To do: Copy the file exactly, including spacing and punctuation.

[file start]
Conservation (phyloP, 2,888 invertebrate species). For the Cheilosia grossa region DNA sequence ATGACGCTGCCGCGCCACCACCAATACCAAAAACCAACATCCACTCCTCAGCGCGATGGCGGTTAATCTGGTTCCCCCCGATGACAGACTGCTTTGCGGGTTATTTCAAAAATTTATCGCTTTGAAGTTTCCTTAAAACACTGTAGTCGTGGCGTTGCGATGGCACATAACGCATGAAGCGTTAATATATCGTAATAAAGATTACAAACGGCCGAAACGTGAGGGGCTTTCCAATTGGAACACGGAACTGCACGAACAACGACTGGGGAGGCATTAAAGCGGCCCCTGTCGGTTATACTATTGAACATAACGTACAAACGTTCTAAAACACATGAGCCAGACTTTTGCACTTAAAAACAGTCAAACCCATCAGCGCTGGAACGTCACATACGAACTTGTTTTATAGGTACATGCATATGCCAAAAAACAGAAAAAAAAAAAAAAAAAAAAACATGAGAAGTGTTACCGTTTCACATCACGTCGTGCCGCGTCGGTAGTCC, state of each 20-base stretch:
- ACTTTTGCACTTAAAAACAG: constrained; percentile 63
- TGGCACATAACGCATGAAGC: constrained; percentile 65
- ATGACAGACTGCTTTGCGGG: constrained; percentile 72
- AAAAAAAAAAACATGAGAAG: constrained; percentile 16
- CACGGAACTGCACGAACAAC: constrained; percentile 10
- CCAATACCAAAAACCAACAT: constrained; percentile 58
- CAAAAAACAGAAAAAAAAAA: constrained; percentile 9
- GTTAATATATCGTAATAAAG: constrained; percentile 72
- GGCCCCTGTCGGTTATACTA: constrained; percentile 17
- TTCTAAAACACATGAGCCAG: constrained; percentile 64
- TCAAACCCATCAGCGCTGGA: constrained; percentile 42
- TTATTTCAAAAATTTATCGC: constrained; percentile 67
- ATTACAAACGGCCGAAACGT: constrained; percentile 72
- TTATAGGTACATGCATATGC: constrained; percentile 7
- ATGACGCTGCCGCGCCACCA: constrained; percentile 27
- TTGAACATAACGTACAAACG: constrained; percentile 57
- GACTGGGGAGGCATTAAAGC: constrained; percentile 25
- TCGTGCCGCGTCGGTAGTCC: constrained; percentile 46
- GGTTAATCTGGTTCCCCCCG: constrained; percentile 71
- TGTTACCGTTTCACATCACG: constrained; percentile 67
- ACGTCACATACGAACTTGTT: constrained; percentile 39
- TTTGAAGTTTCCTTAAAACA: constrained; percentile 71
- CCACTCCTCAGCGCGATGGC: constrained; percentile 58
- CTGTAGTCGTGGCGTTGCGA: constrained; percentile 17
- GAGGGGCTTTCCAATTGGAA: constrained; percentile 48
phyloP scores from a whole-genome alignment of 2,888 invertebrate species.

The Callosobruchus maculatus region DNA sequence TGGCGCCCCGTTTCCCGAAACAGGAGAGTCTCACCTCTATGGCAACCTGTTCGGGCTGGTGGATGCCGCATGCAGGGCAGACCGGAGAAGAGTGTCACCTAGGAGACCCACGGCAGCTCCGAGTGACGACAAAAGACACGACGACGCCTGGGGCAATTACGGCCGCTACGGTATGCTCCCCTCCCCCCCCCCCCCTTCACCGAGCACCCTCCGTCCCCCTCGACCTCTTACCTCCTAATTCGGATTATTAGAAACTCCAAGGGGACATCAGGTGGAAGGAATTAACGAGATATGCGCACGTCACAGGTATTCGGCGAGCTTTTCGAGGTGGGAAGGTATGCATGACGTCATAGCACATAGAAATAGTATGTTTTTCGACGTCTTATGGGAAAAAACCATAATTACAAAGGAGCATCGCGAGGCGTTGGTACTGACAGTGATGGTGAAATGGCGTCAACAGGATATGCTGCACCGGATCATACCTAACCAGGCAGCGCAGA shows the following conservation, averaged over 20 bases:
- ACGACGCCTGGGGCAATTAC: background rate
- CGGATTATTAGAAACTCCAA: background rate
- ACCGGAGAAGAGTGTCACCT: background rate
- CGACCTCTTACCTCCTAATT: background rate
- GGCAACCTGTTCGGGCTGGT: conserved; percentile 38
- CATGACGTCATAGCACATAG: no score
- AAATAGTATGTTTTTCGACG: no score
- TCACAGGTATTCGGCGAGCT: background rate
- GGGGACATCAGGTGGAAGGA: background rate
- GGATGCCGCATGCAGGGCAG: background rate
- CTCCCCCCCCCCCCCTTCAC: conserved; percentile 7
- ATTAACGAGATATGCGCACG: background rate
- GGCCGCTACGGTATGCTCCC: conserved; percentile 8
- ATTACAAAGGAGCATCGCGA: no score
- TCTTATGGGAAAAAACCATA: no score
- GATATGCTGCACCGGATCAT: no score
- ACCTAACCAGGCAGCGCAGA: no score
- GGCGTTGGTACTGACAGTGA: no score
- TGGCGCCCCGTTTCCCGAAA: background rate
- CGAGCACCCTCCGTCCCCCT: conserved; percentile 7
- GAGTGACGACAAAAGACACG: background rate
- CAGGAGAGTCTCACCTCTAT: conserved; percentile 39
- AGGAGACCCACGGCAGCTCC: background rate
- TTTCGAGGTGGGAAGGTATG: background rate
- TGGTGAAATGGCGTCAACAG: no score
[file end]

Conservation (phyloP, 2,888 invertebrate species). For the Cheilosia grossa region DNA sequence ATGACGCTGCCGCGCCACCACCAATACCAAAAACCAACATCCACTCCTCAGCGCGATGGCGGTTAATCTGGTTCCCCCCGATGACAGACTGCTTTGCGGGTTATTTCAAAAATTTATCGCTTTGAAGTTTCCTTAAAACACTGTAGTCGTGGCGTTGCGATGGCACATAACGCATGAAGCGTTAATATATCGTAATAAAGATTACAAACGGCCGAAACGTGAGGGGCTTTCCAATTGGAACACGGAACTGCACGAACAACGACTGGGGAGGCATTAAAGCGGCCCCTGTCGGTTATACTATTGAACATAACGTACAAACGTTCTAAAACACATGAGCCAGACTTTTGCACTTAAAAACAGTCAAACCCATCAGCGCTGGAACGTCACATACGAACTTGTTTTATAGGTACATGCATATGCCAAAAAACAGAAAAAAAAAAAAAAAAAAAAACATGAGAAGTGTTACCGTTTCACATCACGTCGTGCCGCGTCGGTAGTCC, state of each 20-base stretch:
- ACTTTTGCACTTAAAAACAG: constrained; percentile 63
- TGGCACATAACGCATGAAGC: constrained; percentile 65
- ATGACAGACTGCTTTGCGGG: constrained; percentile 72
- AAAAAAAAAAACATGAGAAG: constrained; percentile 16
- CACGGAACTGCACGAACAAC: constrained; percentile 10
- CCAATACCAAAAACCAACAT: constrained; percentile 58
- CAAAAAACAGAAAAAAAAAA: constrained; percentile 9
- GTTAATATATCGTAATAAAG: constrained; percentile 72
- GGCCCCTGTCGGTTATACTA: constrained; percentile 17
- TTCTAAAACACATGAGCCAG: constrained; percentile 64
- TCAAACCCATCAGCGCTGGA: constrained; percentile 42
- TTATTTCAAAAATTTATCGC: constrained; percentile 67
- ATTACAAACGGCCGAAACGT: constrained; percentile 72
- TTATAGGTACATGCATATGC: constrained; percentile 7
- ATGACGCTGCCGCGCCACCA: constrained; percentile 27
- TTGAACATAACGTACAAACG: constrained; percentile 57
- GACTGGGGAGGCATTAAAGC: constrained; percentile 25
- TCGTGCCGCGTCGGTAGTCC: constrained; percentile 46
- GGTTAATCTGGTTCCCCCCG: constrained; percentile 71
- TGTTACCGTTTCACATCACG: constrained; percentile 67
- ACGTCACATACGAACTTGTT: constrained; percentile 39
- TTTGAAGTTTCCTTAAAACA: constrained; percentile 71
- CCACTCCTCAGCGCGATGGC: constrained; percentile 58
- CTGTAGTCGTGGCGTTGCGA: constrained; percentile 17
- GAGGGGCTTTCCAATTGGAA: constrained; percentile 48
phyloP scores from a whole-genome alignment of 2,888 invertebrate species.

The Callosobruchus maculatus region DNA sequence TGGCGCCCCGTTTCCCGAAACAGGAGAGTCTCACCTCTATGGCAACCTGTTCGGGCTGGTGGATGCCGCATGCAGGGCAGACCGGAGAAGAGTGTCACCTAGGAGACCCACGGCAGCTCCGAGTGACGACAAAAGACACGACGACGCCTGGGGCAATTACGGCCGCTACGGTATGCTCCCCTCCCCCCCCCCCCCTTCACCGAGCACCCTCCGTCCCCCTCGACCTCTTACCTCCTAATTCGGATTATTAGAAACTCCAAGGGGACATCAGGTGGAAGGAATTAACGAGATATGCGCACGTCACAGGTATTCGGCGAGCTTTTCGAGGTGGGAAGGTATGCATGACGTCATAGCACATAGAAATAGTATGTTTTTCGACGTCTTATGGGAAAAAACCATAATTACAAAGGAGCATCGCGAGGCGTTGGTACTGACAGTGATGGTGAAATGGCGTCAACAGGATATGCTGCACCGGATCATACCTAACCAGGCAGCGCAGA shows the following conservation, averaged over 20 bases:
- ACGACGCCTGGGGCAATTAC: background rate
- CGGATTATTAGAAACTCCAA: background rate
- ACCGGAGAAGAGTGTCACCT: background rate
- CGACCTCTTACCTCCTAATT: background rate
- GGCAACCTGTTCGGGCTGGT: conserved; percentile 38
- CATGACGTCATAGCACATAG: no score
- AAATAGTATGTTTTTCGACG: no score
- TCACAGGTATTCGGCGAGCT: background rate
- GGGGACATCAGGTGGAAGGA: background rate
- GGATGCCGCATGCAGGGCAG: background rate
- CTCCCCCCCCCCCCCTTCAC: conserved; percentile 7
- ATTAACGAGATATGCGCACG: background rate
- GGCCGCTACGGTATGCTCCC: conserved; percentile 8
- ATTACAAAGGAGCATCGCGA: no score
- TCTTATGGGAAAAAACCATA: no score
- GATATGCTGCACCGGATCAT: no score
- ACCTAACCAGGCAGCGCAGA: no score
- GGCGTTGGTACTGACAGTGA: no score
- TGGCGCCCCGTTTCCCGAAA: background rate
- CGAGCACCCTCCGTCCCCCT: conserved; percentile 7
- GAGTGACGACAAAAGACACG: background rate
- CAGGAGAGTCTCACCTCTAT: conserved; percentile 39
- AGGAGACCCACGGCAGCTCC: background rate
- TTTCGAGGTGGGAAGGTATG: background rate
- TGGTGAAATGGCGTCAACAG: no score